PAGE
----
As the cage door shuts behind Jessica Aguilar and Megumi Fujii tonight at Bellator 69 it is the culmination of different roads traveled entwining to bring two of the sport’s greatest ambassadors together to battle.
For Fujii, the chance at retribution inside a Bellator cage. Fujii’s only career loss came at her last Bellator appearance in a split decision to Zoila Gurgel. Fujii returned to her native Japan, and. after looking unbeatable in three appearances since, returns to the United States to face Aguilar.
For Aguilar (or “Jag” as she is known otherwise,) the consensus #2 strawweight fighter in the world, a dream comes true on Friday - The opportunity to become recognized as the world’s best.
“My goal is to become #1, and that’s where I’m going. That’s my goal. That’s all I see.”
That was Aguilar speaking to Fighters.com prior to her November 2011 fight against Lisa Ellis. That night saw both fighters bloody and batter each other for 15 minutes straight. Ultimately, Aguilar, draped in the familiar flag of American Top Team, saw her hand raised victorious by unanimous decision. A similar unanimous decision followed against Patricia Vidonic, putting Bellator 69 and Fujii in her sights.
The fight was hinted at as early as the end of February. Fujii replied to a fan on Twitter that her next fight would likely be “May 18th in the United States,” however, it went fairly unnoticed until rumors circulated in March and were confirmed later in the month.
Bringing to a close a whirlwind 75 day period for mainstream women’s MMA (starting with Ronda Rousey vs. Miesha Tate, carrying into Invicta FC‘s inaugural event, and now closing with this) Aguilar and Fujii haven’t built a rivalry based on heated exchanges, trash-talking and disdain. Rather, their rivalry is formed from mutual respect for each others’ talents, and cultivated by the same goal – being the best. At times where fighters engage their fans for support and proverbial battle lines get drawn, Fujii and Aguilar regularly exchange pleasantries, even stopping to wish each other a Happy Birthday (both celebrate their birthdays within two weeks of each other which coincidentally fell during their training camps for this fight.)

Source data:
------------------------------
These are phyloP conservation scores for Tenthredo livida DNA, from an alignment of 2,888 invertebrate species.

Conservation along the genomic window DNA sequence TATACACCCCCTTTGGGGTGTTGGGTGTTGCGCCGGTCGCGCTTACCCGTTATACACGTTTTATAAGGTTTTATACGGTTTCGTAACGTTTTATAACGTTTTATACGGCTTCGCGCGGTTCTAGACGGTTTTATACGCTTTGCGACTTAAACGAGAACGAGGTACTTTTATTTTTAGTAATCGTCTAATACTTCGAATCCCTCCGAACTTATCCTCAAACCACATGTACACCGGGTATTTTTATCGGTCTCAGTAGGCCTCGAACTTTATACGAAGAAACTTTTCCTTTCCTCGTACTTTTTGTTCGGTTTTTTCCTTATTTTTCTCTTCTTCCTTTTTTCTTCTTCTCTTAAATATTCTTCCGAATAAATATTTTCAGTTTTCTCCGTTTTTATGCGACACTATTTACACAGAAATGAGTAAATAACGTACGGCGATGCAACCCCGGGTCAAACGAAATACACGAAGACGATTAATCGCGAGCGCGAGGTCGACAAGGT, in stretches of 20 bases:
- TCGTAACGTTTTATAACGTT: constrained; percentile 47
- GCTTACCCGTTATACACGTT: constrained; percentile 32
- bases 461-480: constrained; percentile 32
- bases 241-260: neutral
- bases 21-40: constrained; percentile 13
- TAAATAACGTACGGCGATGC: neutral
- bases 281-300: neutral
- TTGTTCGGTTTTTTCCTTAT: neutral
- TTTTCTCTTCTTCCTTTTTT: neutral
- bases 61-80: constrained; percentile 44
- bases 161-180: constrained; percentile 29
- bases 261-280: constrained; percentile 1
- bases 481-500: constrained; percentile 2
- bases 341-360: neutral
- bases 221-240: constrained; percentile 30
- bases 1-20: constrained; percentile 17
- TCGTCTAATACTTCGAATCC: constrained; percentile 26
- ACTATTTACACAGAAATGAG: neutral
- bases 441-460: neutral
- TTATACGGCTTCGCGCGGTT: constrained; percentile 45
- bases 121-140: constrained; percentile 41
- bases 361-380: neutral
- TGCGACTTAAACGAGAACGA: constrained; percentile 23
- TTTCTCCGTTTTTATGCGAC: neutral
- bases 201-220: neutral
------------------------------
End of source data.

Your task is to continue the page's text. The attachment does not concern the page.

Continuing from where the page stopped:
It’s rare to see either fighter without a smile on their face, and both fighters work feverishly to acknowledge their fans and engage with them through social media, rarely leaving a fan without a response. This is one of the few things they both share in common.
Both fighters debuted in professional Mixed Martial Arts later than most. Fujii was 30 when she took her first fight, the first of 22 straight victories over a six-year span. At 38, she shows no signs of slowing down, having defeated Karla Benitez in under 90 seconds at her last outing on New Years Eve. The fight was a historic one, marking the first women’s fight in a DREAM ring.
Aguilar was nearly age 24 when she accepted short notice bout in 2006 against Ellis. Since then, Aguilar has won 13 of 16 including just a single loss in the last three years. She and Fujii both have never been stopped in her careers, losing only by decision.
Both Fujii and Aguilar are immensely skilled, high energy grapplers. Fujii’s ability to overwhelm an opponent with her skills are second to none, and Aguilar has proven in recent fights that her mix of methodical, yet relentless, grappling and well-timed strikes are game to derail any game plan conjured up against her. Neither fighter is known for powerful striking, preferring to test their skills on the ground the majority of the time. Their combined 26 career submission victory are testament to that. In comparison, Aguilar only has one TKO win in her career, as does Fujii. This surely will not be a slugfest. Rather, a test of high level skills that go down as one of the greatest single bouts in women’s MMA history.
Whether you smile and believe with Aguilar, or are one of Fujii’s Mega Megu Cats, when that cage door closes and the introductions begin, make sure you are in front of your television or computer when they touch gloves and fight to prove who is #1 in the world.
Bellator 69 begins at 8:00 PM EST, 5:00 PM Pacific on MTV2 in the United States. Since Bellator no longer airs live in Canada, Canadians will have to catch the online feed at Spike.com.
PHOTO CREDIT – BELLATOR